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Former NBA star Baron Davis's 'The Drew' goes back to where he started playing ball

A still from Baron Davis's documentary
A still from Baron Davis's documentary "The Drew: No Excuse, Just Produce."

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Former NBA star Baron Davis is honoring his roots with his new documentary, "The Drew: No Excuse, Just Produce." The film focuses on "The Drew," a venue and league located in South Central Los Angeles, which acts as a safe haven allowing basketball players from all walks of life to come together for the love of the game.

Interview highlights

I first went down at the Drew and played — I think I was 13 years old on that Thursday — and it was grown men playing, and I was just like, "Yo, I want to be here." It was the closest thing I had seen to an NBA game. So to be able to do that and then to be put in the game and to play, I felt like it was going to be my destiny to play basketball. The Drew was like that introduction as a kid. It was a very hostile environment.

What do you mean hostile environment?

You know, it was a Thursday night outside the middle school. There are maybe four or five different gangs that surround the school and the neighborhood. In that period of time, gang violence was at an all-time high. Anytime you're outside — especially at night time, anything can happen.

But what happens inside the Drew, if you are familiar with L.A. gang culture, is that you have a head coach who is a Blood, his assistant coach who is a Crip, and you have players from different gangs on the same team. So the basketball court in some ways is a level playing field.

Yeah, it's a safe haven. The great thing about L.A. is that all these guys went to high school together, and basketball is the thing that kind of claimed their innocence. So in a place like the Drew, you get these guys that are adults and who have had different problems in their lives able to come together on the weekend, relive the innocence of their childhood, and do something that ultimately helps them better themselves as people. 

You are the director and producer of the film, but you are also a participant in it. There is a lot of footage of you playing in it. Why did you want to make the movie? You talk about this "hidden oasis." It's not just about showing people what happened on this basketball court. It's really about what what happened on this basketball court represented in terms of possibility in your life and in other people's lives. 

Absolutely. It was a sense of community. This was the one time when all the pros in L.A. were going down to the neighborhood and shining the light on the neighborhood. That allowed for everybody to have a positive impact and an effect. So for me it came across as, I need to capture this.

It's clear that this environment changed you as a person, but did it change you as a player? There is a style of playing Drew that I would call muscular and physical. This is not Steph Curry shooting three pointers from the perimeter. This is a physical, in your face, very tough game. Did it change you as a player?

Absolutely. I mean even at the age of 13 when I first started , I was playing on the court with grown men and turning the ball over in the clutch. You know, you're going to get cussed out. You think you're going to get beat up after the game.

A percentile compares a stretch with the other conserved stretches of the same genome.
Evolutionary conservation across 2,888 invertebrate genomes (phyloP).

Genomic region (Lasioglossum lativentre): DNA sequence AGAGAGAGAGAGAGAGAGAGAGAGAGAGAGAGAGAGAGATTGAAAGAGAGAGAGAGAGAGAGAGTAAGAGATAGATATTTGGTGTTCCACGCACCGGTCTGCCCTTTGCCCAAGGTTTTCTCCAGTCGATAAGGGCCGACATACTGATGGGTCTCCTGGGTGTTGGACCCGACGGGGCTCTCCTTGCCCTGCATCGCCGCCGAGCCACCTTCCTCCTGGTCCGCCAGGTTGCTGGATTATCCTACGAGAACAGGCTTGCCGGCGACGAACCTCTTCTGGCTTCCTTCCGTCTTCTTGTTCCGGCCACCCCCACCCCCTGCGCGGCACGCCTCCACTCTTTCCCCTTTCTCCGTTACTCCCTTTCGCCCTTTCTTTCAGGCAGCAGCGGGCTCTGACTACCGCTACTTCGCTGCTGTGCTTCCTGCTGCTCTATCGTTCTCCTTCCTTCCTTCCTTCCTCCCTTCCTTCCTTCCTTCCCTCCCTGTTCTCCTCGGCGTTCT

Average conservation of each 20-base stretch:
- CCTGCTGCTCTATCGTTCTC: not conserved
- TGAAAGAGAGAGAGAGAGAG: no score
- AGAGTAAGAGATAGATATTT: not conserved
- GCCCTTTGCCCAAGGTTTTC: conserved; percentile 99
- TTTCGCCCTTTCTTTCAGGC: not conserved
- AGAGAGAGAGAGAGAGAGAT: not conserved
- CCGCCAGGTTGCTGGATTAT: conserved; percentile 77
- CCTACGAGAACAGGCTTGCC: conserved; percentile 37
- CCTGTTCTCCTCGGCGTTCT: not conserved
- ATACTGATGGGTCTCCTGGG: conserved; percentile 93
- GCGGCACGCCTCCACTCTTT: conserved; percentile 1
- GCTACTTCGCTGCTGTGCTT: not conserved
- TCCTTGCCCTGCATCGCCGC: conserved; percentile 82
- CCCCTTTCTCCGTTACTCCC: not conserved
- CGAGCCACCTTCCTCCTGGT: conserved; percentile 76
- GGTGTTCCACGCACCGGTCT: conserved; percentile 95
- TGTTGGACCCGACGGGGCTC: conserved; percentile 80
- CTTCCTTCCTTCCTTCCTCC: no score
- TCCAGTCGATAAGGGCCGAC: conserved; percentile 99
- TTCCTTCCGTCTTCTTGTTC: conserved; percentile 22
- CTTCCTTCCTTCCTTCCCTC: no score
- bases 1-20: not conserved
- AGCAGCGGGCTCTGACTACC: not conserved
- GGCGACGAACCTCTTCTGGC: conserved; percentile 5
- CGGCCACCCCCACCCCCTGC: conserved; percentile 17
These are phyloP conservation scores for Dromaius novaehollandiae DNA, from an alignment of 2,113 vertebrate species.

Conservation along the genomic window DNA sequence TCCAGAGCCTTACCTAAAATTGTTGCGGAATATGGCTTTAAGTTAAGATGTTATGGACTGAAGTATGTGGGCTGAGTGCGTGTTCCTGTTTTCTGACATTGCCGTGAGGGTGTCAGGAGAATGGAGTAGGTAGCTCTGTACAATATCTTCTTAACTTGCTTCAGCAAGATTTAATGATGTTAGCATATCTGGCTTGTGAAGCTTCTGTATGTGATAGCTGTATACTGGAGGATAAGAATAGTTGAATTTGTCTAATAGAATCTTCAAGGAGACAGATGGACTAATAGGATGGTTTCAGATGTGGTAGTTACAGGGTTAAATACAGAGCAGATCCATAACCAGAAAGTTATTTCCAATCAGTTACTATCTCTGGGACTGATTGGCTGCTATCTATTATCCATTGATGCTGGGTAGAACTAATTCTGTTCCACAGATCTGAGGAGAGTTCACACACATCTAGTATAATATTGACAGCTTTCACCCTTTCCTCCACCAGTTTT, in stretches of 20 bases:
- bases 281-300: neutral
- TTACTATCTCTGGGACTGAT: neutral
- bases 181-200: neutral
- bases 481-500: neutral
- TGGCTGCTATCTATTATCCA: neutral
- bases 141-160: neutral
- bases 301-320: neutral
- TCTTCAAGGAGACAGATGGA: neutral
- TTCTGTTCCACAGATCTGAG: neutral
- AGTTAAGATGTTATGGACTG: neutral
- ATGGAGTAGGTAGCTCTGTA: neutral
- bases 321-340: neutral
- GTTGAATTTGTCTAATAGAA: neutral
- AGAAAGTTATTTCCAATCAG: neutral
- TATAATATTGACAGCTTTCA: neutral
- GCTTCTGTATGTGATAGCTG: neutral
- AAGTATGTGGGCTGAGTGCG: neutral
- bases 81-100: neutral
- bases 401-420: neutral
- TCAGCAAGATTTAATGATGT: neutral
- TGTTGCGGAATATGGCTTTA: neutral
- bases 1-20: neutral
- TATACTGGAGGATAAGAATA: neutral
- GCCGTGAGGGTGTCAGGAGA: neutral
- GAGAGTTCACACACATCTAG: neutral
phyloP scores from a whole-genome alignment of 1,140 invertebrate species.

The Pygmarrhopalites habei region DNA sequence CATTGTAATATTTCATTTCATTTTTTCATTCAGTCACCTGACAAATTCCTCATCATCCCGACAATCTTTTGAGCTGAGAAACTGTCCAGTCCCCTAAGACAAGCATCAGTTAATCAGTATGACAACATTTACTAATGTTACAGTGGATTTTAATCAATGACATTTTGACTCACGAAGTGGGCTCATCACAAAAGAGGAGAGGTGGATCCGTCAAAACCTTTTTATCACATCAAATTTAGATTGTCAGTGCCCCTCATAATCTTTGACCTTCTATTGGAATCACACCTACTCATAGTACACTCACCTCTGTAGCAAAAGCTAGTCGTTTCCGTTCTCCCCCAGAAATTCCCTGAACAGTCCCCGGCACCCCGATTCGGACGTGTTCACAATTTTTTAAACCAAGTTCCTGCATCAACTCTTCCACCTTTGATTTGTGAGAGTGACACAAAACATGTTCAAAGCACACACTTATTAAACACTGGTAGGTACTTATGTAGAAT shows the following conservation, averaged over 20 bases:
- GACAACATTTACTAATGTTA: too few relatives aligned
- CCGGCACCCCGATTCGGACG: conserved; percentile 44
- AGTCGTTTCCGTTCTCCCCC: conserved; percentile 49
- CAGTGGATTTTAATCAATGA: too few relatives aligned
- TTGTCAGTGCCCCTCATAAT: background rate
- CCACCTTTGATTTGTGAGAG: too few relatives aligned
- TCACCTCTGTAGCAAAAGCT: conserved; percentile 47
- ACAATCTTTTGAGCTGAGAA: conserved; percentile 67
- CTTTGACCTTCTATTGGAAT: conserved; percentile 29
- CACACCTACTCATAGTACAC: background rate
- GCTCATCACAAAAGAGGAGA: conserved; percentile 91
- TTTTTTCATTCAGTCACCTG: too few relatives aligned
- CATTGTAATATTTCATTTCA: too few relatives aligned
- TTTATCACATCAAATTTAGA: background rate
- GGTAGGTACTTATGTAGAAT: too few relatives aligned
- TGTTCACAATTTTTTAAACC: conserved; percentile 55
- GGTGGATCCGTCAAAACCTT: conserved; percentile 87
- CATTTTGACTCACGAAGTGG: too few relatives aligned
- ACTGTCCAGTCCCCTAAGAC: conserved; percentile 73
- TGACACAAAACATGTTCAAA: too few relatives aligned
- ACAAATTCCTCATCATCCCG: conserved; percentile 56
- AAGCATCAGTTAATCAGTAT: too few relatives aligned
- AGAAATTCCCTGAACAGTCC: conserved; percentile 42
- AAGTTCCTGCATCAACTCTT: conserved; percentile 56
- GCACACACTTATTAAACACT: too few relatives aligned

It toughens you up.

You talk about being tough, and then when you finally become something and you become somebody, there are always guys who didn't make it or guys that you looked up to, and when you finally get a chance to play against them they just take it to you, you know? There are a lot of guys in L.A. that didn't make it — that even when I made it were always tough for me to play against, and it made me a better player.

You grew up in South Central, but you went to school at Crossroads, which is a school where there are a lot of industry people. Did that at all have any bearing on your wanting to be a filmmaker? Were you around any kids whose dads were studio executives, filmmakers or directors?

Yeah, for sure. Growing up in South Central for me, I kind of lived through books and lived through stories. When I got to a school like Crossroads, I was around people that were actually making these stories happen and responsible for this television. So for me it became a matter of finding a place where I love storytelling. It was just a great school that kind of nurtured everything that you wanted to do, and being so close to it and having these stories — it was just something that always burned in the back of my mind. That is why I always took the opportunities that I did at this school. 

You could see it was possible.

Yeah, for sure. Like, "Oh, wow, your dad did that?" or "Your mom made that?" To sometimes be able to go on set or be with a friend, and they're going to their parents' place and it's in a studio, it's like, wow. It's crazy how if you feel something, touch something, or are in a place, you can actually dream your way there. 

Do you ever go back? What does it mean to you? What does that neighborhood represent? What are its challenges going forward?

It put me back into the state where I was a dreamer, and allowed me to basically become grounded. So anytime, no matter where I live, I go back to my neighborhood, because it grounds me, and there are so many stories that tell the story of people who live in impoverished communities.

These could be positive stories. These could be great stories that give people hope, and those are the first few that I wanted to tell.

Davis's documentary screens June 13 and 15 at the Los Angeles Film Festival. 

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